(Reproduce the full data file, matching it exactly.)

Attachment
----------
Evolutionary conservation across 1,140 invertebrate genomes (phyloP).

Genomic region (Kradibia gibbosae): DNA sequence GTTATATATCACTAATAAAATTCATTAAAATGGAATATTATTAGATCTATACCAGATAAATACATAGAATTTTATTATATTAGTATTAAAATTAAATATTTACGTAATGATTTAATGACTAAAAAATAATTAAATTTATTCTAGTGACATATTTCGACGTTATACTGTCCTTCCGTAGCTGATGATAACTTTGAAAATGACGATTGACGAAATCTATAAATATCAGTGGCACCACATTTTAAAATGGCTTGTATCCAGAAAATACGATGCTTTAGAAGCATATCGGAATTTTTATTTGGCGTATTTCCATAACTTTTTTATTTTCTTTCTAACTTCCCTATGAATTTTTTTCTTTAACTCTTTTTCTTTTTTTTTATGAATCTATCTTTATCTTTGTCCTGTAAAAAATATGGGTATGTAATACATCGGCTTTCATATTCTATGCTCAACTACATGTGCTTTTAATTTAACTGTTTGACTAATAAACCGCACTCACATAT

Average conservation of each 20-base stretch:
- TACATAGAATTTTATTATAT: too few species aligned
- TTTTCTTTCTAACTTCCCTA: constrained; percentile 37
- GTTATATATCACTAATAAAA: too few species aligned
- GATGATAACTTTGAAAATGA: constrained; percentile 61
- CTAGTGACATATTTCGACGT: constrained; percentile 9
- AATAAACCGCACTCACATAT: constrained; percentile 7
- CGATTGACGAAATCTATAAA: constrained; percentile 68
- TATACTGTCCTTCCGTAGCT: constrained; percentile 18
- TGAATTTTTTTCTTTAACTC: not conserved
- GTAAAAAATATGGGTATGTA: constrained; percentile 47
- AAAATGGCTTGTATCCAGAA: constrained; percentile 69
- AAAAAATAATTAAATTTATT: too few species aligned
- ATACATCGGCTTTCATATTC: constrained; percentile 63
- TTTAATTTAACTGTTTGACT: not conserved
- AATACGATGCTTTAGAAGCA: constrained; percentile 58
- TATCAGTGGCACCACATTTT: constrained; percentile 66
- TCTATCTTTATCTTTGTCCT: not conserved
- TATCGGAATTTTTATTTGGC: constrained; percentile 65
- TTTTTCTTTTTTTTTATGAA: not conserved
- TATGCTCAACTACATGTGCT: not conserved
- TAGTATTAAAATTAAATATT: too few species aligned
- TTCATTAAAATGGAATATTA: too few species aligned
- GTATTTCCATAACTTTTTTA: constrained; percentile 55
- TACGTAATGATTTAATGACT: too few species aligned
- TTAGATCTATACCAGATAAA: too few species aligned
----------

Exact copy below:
Evolutionary conservation across 1,140 invertebrate genomes (phyloP).

Genomic region (Kradibia gibbosae): DNA sequence GTTATATATCACTAATAAAATTCATTAAAATGGAATATTATTAGATCTATACCAGATAAATACATAGAATTTTATTATATTAGTATTAAAATTAAATATTTACGTAATGATTTAATGACTAAAAAATAATTAAATTTATTCTAGTGACATATTTCGACGTTATACTGTCCTTCCGTAGCTGATGATAACTTTGAAAATGACGATTGACGAAATCTATAAATATCAGTGGCACCACATTTTAAAATGGCTTGTATCCAGAAAATACGATGCTTTAGAAGCATATCGGAATTTTTATTTGGCGTATTTCCATAACTTTTTTATTTTCTTTCTAACTTCCCTATGAATTTTTTTCTTTAACTCTTTTTCTTTTTTTTTATGAATCTATCTTTATCTTTGTCCTGTAAAAAATATGGGTATGTAATACATCGGCTTTCATATTCTATGCTCAACTACATGTGCTTTTAATTTAACTGTTTGACTAATAAACCGCACTCACATAT

Average conservation of each 20-base stretch:
- TACATAGAATTTTATTATAT: too few species aligned
- TTTTCTTTCTAACTTCCCTA: constrained; percentile 37
- GTTATATATCACTAATAAAA: too few species aligned
- GATGATAACTTTGAAAATGA: constrained; percentile 61
- CTAGTGACATATTTCGACGT: constrained; percentile 9
- AATAAACCGCACTCACATAT: constrained; percentile 7
- CGATTGACGAAATCTATAAA: constrained; percentile 68
- TATACTGTCCTTCCGTAGCT: constrained; percentile 18
- TGAATTTTTTTCTTTAACTC: not conserved
- GTAAAAAATATGGGTATGTA: constrained; percentile 47
- AAAATGGCTTGTATCCAGAA: constrained; percentile 69
- AAAAAATAATTAAATTTATT: too few species aligned
- ATACATCGGCTTTCATATTC: constrained; percentile 63
- TTTAATTTAACTGTTTGACT: not conserved
- AATACGATGCTTTAGAAGCA: constrained; percentile 58
- TATCAGTGGCACCACATTTT: constrained; percentile 66
- TCTATCTTTATCTTTGTCCT: not conserved
- TATCGGAATTTTTATTTGGC: constrained; percentile 65
- TTTTTCTTTTTTTTTATGAA: not conserved
- TATGCTCAACTACATGTGCT: not conserved
- TAGTATTAAAATTAAATATT: too few species aligned
- TTCATTAAAATGGAATATTA: too few species aligned
- GTATTTCCATAACTTTTTTA: constrained; percentile 55
- TACGTAATGATTTAATGACT: too few species aligned
- TTAGATCTATACCAGATAAA: too few species aligned